Smith, C.N.S. A Catalogue of the Prehistoric Finds From Worcestershire in Transactions of Worcestershire Archaeological Society Volume 34, 1957
In 1901, Edward J Burrow decided to turn his hobby of art and travel into a business, founding the company Ed. J. Burrows & Co. He started by having his illustrations reproduced onto postcards and books and this lasted for only three years before Burrow turned his eye to other things.
In 1904 the company produced a guide to Cheltenham and the first ‘Burrow’s Guide’ was born.
By the 1930s Burrow Guides were available in over 500 different destinations from Worcester to Sicily, most of which were published on behalf of local authorities. Guides like the hardback guide to The City of London were first produced in the 1920s but updated through the next forty years, making them relevant and accurate at all times.
Ed. J. Burrows & Co also developed the Burrow’s Pointer Maps, these were mostly aimed at travellers with limited to no knowledge of the area and were almost as famous and used as the pocket guides. These Pointer Maps covered hundreds of towns and cities throughout the country, including Worcester.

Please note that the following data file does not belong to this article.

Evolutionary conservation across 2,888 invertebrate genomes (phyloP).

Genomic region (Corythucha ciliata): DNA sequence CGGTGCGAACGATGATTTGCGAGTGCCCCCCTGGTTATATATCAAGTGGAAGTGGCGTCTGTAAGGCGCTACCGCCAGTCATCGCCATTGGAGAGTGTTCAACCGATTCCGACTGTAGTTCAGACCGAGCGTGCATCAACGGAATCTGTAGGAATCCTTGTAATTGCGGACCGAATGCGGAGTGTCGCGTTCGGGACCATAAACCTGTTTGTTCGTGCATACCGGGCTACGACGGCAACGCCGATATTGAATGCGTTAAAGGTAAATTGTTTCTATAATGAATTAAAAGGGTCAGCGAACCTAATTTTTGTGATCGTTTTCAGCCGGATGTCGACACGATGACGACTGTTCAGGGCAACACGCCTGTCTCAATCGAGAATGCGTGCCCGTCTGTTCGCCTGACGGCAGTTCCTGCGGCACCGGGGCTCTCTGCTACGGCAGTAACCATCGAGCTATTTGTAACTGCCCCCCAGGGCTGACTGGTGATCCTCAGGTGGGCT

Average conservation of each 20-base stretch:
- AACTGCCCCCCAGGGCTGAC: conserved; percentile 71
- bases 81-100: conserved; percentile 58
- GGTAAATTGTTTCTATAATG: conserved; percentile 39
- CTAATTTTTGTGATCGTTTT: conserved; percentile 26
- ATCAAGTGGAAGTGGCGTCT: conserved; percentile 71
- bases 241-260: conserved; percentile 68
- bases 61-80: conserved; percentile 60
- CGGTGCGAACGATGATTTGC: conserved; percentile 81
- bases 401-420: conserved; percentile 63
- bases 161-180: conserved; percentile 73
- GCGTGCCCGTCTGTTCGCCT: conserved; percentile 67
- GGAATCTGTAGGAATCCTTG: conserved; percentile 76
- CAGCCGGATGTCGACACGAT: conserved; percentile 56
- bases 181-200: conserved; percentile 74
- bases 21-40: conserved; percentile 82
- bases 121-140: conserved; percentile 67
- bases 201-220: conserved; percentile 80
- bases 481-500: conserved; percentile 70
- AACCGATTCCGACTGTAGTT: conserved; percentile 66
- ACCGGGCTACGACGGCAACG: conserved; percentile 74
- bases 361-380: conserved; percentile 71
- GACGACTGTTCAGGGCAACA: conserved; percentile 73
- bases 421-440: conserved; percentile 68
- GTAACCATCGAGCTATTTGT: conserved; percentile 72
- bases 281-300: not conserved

By the time Burrow died in 1935, his guides had reached widespread recognition and his legacy has carried on even to this day, where his company – although changed considerably – still lives on.
This copy of Burrow’s Pointer Guide map of Worcester is in Worcester City Art Gallery and Museum’s collection.
By Bethany Jane Collins.
This post was researched by placement Caitlin Jolly, using Worcester City Museum exhibition files.
The Pliohippus lived on open plains, grazing on hard grasses with its long teeth. It had one functional toe on each foot.
Pliohippus means “bigger horse” and the name is also meant to mean “horse of the Pliocene” (the Pliocene is the geological period between 2 and 5 million years ago) although it’s now thought that the Pliohippus lived in an earlier geological epoch.
The Pliohippus skeleton shares many similarities with modern horse skeletons – aside from deep indentations in the skull just below the eye sockets. Scientists have hypothesised that this was used to hold muscle or to produce noises which modern horses cannot.
Worcester City Museum looks after a geological collection of around 12,000 specimens across all geological periods. The museum first started collecting and displaying fossils in 1833.